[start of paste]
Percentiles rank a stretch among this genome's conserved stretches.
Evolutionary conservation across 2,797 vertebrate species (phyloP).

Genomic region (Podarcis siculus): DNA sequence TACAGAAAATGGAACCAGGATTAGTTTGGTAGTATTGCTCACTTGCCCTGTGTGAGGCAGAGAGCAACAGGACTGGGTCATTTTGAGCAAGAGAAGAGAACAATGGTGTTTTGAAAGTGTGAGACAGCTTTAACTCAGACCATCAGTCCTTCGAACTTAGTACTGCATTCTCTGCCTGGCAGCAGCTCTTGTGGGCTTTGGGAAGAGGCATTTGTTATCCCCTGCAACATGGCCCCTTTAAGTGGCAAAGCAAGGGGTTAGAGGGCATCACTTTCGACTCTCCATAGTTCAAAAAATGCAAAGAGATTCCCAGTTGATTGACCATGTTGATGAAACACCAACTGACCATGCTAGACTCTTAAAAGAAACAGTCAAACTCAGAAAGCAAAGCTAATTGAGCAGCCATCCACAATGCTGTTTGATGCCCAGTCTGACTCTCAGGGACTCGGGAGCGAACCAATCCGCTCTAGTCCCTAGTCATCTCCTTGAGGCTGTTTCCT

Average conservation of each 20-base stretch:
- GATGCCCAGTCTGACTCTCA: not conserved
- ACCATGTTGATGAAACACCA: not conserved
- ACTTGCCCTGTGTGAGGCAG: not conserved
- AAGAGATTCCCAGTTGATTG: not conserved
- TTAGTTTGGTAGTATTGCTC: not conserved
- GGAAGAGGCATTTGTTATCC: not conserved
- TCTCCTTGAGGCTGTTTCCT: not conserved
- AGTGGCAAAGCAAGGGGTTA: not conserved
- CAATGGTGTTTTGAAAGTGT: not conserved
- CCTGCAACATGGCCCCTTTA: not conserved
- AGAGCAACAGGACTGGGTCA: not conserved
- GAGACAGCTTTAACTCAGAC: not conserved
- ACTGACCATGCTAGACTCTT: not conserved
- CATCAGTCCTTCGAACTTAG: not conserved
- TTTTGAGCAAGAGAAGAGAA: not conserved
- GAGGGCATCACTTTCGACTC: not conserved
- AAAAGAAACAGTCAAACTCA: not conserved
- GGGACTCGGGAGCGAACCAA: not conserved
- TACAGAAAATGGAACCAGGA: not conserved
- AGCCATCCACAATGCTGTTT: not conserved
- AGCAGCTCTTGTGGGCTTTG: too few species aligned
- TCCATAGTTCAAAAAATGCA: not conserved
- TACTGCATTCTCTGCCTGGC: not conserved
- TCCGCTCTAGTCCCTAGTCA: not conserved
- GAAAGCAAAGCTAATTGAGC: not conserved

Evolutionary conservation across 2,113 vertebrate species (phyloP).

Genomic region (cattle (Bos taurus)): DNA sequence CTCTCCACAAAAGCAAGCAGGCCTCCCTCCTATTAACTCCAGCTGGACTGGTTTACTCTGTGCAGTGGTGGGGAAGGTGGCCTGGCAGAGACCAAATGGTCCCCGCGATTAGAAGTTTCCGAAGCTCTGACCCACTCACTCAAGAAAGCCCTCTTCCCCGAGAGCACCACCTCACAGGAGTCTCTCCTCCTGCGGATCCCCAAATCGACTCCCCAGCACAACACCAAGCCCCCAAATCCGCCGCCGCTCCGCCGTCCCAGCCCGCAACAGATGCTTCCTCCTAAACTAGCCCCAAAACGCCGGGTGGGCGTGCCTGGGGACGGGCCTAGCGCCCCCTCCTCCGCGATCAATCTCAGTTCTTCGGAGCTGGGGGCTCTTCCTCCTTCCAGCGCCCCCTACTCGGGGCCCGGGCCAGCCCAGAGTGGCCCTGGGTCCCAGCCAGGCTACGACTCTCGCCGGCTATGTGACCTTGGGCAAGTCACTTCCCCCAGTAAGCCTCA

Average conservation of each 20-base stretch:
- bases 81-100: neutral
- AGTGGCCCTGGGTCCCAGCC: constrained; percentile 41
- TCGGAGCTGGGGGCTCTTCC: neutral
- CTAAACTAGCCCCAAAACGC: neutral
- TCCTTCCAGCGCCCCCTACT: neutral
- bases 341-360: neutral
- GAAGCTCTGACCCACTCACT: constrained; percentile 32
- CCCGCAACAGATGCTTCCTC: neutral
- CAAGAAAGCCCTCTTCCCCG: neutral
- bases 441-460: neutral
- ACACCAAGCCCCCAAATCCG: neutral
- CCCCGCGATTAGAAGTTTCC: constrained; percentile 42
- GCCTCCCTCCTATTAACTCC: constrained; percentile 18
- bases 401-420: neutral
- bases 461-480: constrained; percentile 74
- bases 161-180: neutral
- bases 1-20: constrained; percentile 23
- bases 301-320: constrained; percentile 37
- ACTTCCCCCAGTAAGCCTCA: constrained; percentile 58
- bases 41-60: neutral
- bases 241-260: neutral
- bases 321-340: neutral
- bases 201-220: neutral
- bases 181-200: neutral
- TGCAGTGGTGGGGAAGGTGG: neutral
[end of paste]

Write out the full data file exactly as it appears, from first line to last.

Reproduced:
Percentiles rank a stretch among this genome's conserved stretches.
Evolutionary conservation across 2,797 vertebrate species (phyloP).

Genomic region (Podarcis siculus): DNA sequence TACAGAAAATGGAACCAGGATTAGTTTGGTAGTATTGCTCACTTGCCCTGTGTGAGGCAGAGAGCAACAGGACTGGGTCATTTTGAGCAAGAGAAGAGAACAATGGTGTTTTGAAAGTGTGAGACAGCTTTAACTCAGACCATCAGTCCTTCGAACTTAGTACTGCATTCTCTGCCTGGCAGCAGCTCTTGTGGGCTTTGGGAAGAGGCATTTGTTATCCCCTGCAACATGGCCCCTTTAAGTGGCAAAGCAAGGGGTTAGAGGGCATCACTTTCGACTCTCCATAGTTCAAAAAATGCAAAGAGATTCCCAGTTGATTGACCATGTTGATGAAACACCAACTGACCATGCTAGACTCTTAAAAGAAACAGTCAAACTCAGAAAGCAAAGCTAATTGAGCAGCCATCCACAATGCTGTTTGATGCCCAGTCTGACTCTCAGGGACTCGGGAGCGAACCAATCCGCTCTAGTCCCTAGTCATCTCCTTGAGGCTGTTTCCT

Average conservation of each 20-base stretch:
- GATGCCCAGTCTGACTCTCA: not conserved
- ACCATGTTGATGAAACACCA: not conserved
- ACTTGCCCTGTGTGAGGCAG: not conserved
- AAGAGATTCCCAGTTGATTG: not conserved
- TTAGTTTGGTAGTATTGCTC: not conserved
- GGAAGAGGCATTTGTTATCC: not conserved
- TCTCCTTGAGGCTGTTTCCT: not conserved
- AGTGGCAAAGCAAGGGGTTA: not conserved
- CAATGGTGTTTTGAAAGTGT: not conserved
- CCTGCAACATGGCCCCTTTA: not conserved
- AGAGCAACAGGACTGGGTCA: not conserved
- GAGACAGCTTTAACTCAGAC: not conserved
- ACTGACCATGCTAGACTCTT: not conserved
- CATCAGTCCTTCGAACTTAG: not conserved
- TTTTGAGCAAGAGAAGAGAA: not conserved
- GAGGGCATCACTTTCGACTC: not conserved
- AAAAGAAACAGTCAAACTCA: not conserved
- GGGACTCGGGAGCGAACCAA: not conserved
- TACAGAAAATGGAACCAGGA: not conserved
- AGCCATCCACAATGCTGTTT: not conserved
- AGCAGCTCTTGTGGGCTTTG: too few species aligned
- TCCATAGTTCAAAAAATGCA: not conserved
- TACTGCATTCTCTGCCTGGC: not conserved
- TCCGCTCTAGTCCCTAGTCA: not conserved
- GAAAGCAAAGCTAATTGAGC: not conserved

Evolutionary conservation across 2,113 vertebrate species (phyloP).

Genomic region (cattle (Bos taurus)): DNA sequence CTCTCCACAAAAGCAAGCAGGCCTCCCTCCTATTAACTCCAGCTGGACTGGTTTACTCTGTGCAGTGGTGGGGAAGGTGGCCTGGCAGAGACCAAATGGTCCCCGCGATTAGAAGTTTCCGAAGCTCTGACCCACTCACTCAAGAAAGCCCTCTTCCCCGAGAGCACCACCTCACAGGAGTCTCTCCTCCTGCGGATCCCCAAATCGACTCCCCAGCACAACACCAAGCCCCCAAATCCGCCGCCGCTCCGCCGTCCCAGCCCGCAACAGATGCTTCCTCCTAAACTAGCCCCAAAACGCCGGGTGGGCGTGCCTGGGGACGGGCCTAGCGCCCCCTCCTCCGCGATCAATCTCAGTTCTTCGGAGCTGGGGGCTCTTCCTCCTTCCAGCGCCCCCTACTCGGGGCCCGGGCCAGCCCAGAGTGGCCCTGGGTCCCAGCCAGGCTACGACTCTCGCCGGCTATGTGACCTTGGGCAAGTCACTTCCCCCAGTAAGCCTCA

Average conservation of each 20-base stretch:
- bases 81-100: neutral
- AGTGGCCCTGGGTCCCAGCC: constrained; percentile 41
- TCGGAGCTGGGGGCTCTTCC: neutral
- CTAAACTAGCCCCAAAACGC: neutral
- TCCTTCCAGCGCCCCCTACT: neutral
- bases 341-360: neutral
- GAAGCTCTGACCCACTCACT: constrained; percentile 32
- CCCGCAACAGATGCTTCCTC: neutral
- CAAGAAAGCCCTCTTCCCCG: neutral
- bases 441-460: neutral
- ACACCAAGCCCCCAAATCCG: neutral
- CCCCGCGATTAGAAGTTTCC: constrained; percentile 42
- GCCTCCCTCCTATTAACTCC: constrained; percentile 18
- bases 401-420: neutral
- bases 461-480: constrained; percentile 74
- bases 161-180: neutral
- bases 1-20: constrained; percentile 23
- bases 301-320: constrained; percentile 37
- ACTTCCCCCAGTAAGCCTCA: constrained; percentile 58
- bases 41-60: neutral
- bases 241-260: neutral
- bases 321-340: neutral
- bases 201-220: neutral
- bases 181-200: neutral
- TGCAGTGGTGGGGAAGGTGG: neutral